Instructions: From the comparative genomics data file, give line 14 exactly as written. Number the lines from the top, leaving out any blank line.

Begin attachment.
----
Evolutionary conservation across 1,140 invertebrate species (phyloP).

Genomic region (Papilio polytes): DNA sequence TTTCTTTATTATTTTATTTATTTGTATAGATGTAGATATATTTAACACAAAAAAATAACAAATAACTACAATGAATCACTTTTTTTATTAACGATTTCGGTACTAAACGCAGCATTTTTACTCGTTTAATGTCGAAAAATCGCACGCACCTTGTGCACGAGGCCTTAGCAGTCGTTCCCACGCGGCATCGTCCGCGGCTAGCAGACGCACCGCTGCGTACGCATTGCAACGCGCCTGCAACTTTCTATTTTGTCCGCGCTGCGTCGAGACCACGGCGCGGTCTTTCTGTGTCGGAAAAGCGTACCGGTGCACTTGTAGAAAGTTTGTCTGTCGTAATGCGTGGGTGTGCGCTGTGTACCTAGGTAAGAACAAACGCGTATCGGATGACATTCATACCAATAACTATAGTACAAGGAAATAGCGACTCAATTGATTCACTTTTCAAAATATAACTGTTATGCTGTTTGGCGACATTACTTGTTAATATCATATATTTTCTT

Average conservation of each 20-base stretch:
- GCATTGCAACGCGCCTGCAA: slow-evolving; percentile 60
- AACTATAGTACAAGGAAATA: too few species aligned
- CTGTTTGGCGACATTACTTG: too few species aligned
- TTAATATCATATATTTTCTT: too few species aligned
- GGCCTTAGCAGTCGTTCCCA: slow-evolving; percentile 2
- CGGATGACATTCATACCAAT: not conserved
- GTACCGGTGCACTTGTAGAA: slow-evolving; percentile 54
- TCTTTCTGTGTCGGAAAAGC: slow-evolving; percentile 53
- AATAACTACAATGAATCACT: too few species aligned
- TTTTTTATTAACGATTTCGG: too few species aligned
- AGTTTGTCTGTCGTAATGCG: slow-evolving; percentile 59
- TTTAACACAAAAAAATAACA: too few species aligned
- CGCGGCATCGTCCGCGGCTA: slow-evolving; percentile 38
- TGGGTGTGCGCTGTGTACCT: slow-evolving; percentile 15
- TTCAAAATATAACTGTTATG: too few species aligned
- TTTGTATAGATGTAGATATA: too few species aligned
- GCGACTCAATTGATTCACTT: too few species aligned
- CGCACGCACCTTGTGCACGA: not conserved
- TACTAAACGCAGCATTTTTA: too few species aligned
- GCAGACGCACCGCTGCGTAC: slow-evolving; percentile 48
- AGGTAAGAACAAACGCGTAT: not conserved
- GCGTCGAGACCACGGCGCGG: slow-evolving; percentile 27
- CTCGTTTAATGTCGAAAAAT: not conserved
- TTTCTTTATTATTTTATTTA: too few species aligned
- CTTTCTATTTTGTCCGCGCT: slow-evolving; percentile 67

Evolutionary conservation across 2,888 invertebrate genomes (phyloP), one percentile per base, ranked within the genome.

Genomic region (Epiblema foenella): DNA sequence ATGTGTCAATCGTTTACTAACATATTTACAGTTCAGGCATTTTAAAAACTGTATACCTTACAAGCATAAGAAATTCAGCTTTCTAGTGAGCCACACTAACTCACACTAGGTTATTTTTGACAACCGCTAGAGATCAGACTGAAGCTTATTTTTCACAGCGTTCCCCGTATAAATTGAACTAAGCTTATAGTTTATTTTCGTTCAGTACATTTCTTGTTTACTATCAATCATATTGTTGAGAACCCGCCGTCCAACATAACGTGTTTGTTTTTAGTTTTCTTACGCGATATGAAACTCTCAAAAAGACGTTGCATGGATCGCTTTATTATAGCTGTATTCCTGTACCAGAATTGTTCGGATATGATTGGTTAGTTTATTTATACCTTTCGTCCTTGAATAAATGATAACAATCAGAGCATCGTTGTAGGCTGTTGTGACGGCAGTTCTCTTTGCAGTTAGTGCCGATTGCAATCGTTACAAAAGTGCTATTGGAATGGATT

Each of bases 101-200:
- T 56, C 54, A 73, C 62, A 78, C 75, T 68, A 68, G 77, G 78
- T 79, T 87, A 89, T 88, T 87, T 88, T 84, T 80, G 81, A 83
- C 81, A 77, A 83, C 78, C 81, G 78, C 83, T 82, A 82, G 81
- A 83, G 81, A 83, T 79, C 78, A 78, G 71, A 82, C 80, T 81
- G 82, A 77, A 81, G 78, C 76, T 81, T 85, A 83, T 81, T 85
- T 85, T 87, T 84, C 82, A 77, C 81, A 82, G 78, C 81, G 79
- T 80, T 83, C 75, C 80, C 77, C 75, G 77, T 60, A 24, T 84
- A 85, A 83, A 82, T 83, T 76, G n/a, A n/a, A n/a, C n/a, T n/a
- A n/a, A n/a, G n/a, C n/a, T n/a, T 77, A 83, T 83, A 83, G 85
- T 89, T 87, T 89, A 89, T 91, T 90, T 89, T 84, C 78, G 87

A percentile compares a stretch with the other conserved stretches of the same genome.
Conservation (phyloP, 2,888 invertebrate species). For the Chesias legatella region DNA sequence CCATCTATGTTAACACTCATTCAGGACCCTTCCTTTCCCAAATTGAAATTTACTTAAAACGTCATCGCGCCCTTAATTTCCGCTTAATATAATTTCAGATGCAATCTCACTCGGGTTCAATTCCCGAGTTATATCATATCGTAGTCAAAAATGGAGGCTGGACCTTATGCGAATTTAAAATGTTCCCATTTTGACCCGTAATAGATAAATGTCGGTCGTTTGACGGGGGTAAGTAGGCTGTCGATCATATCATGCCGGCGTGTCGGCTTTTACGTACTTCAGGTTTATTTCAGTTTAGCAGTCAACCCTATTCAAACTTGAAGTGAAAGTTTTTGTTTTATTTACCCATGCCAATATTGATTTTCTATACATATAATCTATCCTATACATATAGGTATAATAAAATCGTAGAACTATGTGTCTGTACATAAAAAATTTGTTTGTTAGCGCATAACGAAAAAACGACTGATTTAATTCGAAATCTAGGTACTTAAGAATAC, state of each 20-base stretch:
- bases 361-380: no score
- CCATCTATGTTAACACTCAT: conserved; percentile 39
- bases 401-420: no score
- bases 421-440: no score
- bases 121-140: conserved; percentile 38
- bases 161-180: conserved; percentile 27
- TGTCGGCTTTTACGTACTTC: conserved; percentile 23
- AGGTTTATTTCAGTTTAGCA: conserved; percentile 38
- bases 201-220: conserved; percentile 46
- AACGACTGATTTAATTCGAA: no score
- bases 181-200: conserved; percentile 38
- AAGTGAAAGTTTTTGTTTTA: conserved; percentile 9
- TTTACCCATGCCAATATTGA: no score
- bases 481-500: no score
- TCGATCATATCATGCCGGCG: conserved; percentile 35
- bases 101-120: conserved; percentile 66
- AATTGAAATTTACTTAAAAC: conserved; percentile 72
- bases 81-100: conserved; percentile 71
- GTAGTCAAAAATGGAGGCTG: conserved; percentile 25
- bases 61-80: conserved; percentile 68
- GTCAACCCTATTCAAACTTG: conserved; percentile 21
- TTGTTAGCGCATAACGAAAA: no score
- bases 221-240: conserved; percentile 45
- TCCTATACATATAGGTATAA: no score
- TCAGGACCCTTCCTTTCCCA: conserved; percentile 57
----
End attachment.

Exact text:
- AGTTTGTCTGTCGTAATGCG: slow-evolving; percentile 59